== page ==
How Would Tax Reform Affect LIHTC Pricing and Yields?

Published by Michael Novogradac on Monday, April 1, 2013 - 12:00am

The prospect of tax reform raises a myriad of questions. Even if the low-income housing tax credit (LIHTC) itself emerges from tax reform unchanged, other changes to the tax code would affect the LIHTC market. As such, it’s worth considering the possible ripple effects of various tax reform outcomes on LIHTC equity pricing, investor yields and the amount of equity raised.

To gauge the effect of tax reform outcomes on LIHTC pricing and yields, Novogradac & Company ran a series of calculations using an investor internal rate of return (IRR) model, for a range of equity prices for 9% investments and 4% tax-exempt bond investments. We examined these models in four tax rates scenarios ranging from the current corporate rate of 35 percent to 25 percent at the low end. We also ran calculations to estimate the effect of extending the depreciation period for residential rental property from 27.5 years to 40 years.

Novogradac & Company is finalizing this analysis and our findings will be released in early April. In the meantime, I can report that our evaluation confirmed my previous hypothesis that lower top corporate tax rates would result in lower LIHTC yields and create downward pressure on LIHTC pricing.

For example, our analysis shows that for a 9% volume cap new construction investment, assuming investors need to achieve the same yields after tax reform as they did before, a drop in the top tax rate from 35 percent to 25 percent would reduce the price per dollar of LIHTC between 5 and 8 cents, or more. For the equity market as a whole, this could mean a loss of $500 million to $1 billion dollars, or more, in equity used to finance affordable rental housing.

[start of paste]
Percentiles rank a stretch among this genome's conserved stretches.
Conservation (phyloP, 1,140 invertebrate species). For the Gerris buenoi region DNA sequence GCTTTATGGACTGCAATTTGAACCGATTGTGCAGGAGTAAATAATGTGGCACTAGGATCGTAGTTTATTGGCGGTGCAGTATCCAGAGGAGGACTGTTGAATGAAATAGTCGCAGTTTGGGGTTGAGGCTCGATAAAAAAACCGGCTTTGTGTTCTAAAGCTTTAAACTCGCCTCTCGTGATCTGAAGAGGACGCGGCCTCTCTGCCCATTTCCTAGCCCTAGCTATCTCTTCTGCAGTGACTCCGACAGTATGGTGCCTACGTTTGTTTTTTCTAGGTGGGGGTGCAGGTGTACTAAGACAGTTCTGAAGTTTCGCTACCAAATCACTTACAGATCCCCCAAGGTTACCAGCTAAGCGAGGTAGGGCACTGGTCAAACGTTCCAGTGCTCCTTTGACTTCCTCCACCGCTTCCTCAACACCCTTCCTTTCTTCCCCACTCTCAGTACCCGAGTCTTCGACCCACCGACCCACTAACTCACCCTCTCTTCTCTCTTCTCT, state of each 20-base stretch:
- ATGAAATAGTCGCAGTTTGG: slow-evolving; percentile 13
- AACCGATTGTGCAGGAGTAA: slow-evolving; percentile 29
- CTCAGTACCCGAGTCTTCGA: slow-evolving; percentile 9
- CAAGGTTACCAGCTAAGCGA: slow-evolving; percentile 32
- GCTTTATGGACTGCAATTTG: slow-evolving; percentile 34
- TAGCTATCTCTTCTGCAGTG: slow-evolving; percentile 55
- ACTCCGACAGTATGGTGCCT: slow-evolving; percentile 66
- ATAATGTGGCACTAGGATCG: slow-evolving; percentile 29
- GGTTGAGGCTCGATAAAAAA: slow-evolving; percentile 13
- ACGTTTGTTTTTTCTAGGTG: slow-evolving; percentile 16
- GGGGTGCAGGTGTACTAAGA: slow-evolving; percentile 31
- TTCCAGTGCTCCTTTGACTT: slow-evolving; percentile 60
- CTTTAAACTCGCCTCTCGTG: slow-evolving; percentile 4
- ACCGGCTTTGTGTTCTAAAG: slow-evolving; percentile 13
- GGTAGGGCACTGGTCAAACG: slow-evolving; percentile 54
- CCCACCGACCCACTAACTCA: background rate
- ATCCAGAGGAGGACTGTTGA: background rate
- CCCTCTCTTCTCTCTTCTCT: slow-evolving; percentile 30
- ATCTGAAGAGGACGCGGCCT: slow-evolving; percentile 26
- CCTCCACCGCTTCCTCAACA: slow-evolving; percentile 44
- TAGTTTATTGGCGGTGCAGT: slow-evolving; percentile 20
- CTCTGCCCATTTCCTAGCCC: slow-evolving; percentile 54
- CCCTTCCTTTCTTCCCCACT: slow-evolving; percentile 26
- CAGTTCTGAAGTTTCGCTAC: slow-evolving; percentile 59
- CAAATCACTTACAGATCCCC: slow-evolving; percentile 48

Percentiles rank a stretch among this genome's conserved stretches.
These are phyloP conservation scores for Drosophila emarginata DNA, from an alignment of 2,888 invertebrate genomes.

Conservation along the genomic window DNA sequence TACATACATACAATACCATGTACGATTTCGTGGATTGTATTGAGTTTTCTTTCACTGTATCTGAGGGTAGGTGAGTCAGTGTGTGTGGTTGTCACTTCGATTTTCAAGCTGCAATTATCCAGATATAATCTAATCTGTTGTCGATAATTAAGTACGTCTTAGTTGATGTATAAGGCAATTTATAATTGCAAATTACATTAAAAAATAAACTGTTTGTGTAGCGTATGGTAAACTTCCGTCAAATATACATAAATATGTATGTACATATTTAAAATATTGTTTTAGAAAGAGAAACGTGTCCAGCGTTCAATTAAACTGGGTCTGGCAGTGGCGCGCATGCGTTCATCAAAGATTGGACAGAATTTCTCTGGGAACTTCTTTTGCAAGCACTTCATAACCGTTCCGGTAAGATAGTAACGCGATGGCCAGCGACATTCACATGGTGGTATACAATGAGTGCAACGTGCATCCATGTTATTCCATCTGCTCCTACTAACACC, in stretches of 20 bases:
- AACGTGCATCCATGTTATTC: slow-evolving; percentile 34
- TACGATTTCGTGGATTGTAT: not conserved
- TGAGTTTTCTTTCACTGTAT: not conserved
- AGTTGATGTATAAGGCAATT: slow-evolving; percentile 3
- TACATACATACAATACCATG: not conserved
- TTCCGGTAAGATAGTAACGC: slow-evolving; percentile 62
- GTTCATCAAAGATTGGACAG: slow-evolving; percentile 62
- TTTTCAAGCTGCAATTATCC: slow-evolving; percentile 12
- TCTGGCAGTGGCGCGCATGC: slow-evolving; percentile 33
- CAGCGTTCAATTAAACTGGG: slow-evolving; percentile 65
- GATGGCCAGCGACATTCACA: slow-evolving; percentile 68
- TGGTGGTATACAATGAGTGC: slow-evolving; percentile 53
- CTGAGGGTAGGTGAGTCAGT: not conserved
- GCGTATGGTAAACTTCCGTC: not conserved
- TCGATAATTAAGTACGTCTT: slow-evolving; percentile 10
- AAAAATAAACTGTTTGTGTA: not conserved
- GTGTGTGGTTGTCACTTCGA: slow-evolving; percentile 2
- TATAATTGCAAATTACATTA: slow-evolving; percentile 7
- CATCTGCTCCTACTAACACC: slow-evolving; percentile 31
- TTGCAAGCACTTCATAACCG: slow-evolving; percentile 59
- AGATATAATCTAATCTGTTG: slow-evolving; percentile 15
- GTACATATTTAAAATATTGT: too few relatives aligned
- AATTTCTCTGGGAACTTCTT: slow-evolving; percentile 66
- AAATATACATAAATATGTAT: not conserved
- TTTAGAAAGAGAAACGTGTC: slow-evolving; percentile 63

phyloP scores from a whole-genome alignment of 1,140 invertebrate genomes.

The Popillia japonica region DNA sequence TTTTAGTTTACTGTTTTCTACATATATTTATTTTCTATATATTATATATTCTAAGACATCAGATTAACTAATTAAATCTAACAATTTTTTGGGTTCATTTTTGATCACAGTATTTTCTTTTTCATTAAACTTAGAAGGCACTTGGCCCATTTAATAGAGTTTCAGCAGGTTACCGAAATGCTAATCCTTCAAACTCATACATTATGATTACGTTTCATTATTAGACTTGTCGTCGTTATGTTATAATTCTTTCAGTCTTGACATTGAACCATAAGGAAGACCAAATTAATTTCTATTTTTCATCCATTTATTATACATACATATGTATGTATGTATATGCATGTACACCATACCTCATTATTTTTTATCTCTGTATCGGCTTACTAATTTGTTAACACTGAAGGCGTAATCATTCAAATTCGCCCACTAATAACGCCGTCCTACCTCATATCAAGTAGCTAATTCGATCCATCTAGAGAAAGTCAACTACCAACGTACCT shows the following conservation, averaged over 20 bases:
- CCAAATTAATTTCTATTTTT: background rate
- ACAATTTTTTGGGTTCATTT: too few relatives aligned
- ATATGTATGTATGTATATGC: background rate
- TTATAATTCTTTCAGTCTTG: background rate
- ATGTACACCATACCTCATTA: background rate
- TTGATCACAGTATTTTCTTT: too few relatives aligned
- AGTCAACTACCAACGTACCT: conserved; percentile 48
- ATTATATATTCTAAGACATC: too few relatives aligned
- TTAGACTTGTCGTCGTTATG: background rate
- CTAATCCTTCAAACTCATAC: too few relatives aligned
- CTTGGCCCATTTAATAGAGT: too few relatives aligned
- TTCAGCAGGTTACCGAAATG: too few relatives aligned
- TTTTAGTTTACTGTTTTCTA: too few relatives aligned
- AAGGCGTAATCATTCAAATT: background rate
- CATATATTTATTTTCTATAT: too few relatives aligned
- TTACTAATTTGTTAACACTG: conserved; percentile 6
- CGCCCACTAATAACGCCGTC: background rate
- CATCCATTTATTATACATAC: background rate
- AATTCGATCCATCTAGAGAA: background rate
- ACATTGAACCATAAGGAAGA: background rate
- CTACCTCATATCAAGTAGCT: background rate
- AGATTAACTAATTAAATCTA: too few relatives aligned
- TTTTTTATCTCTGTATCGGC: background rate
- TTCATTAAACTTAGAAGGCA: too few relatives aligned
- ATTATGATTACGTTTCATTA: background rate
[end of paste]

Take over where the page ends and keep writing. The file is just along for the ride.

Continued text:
On the other hand, if investors were willing to pay the same price for tax credits, we found that a drop in the top tax rate from 35 percent to 25 percent could reduce yields for a 9% volume cap new construction investment by 105 to 130 basis points, or more.

Layering in the effect of extending depreciation periods would further exacerbate the lower pricing, reduction in equity raised and/or lower investor yields.

Stay tuned for the release of the complete analysis this month, which will feature our findings in more detail. Our analysis also looks at the impact on credit pricing, equity raised, and investor yields at less dramatic reductions in corporate tax rates. It also addresses the impact tax reform might have on equity raised in 4% tax-exempt bond transactions.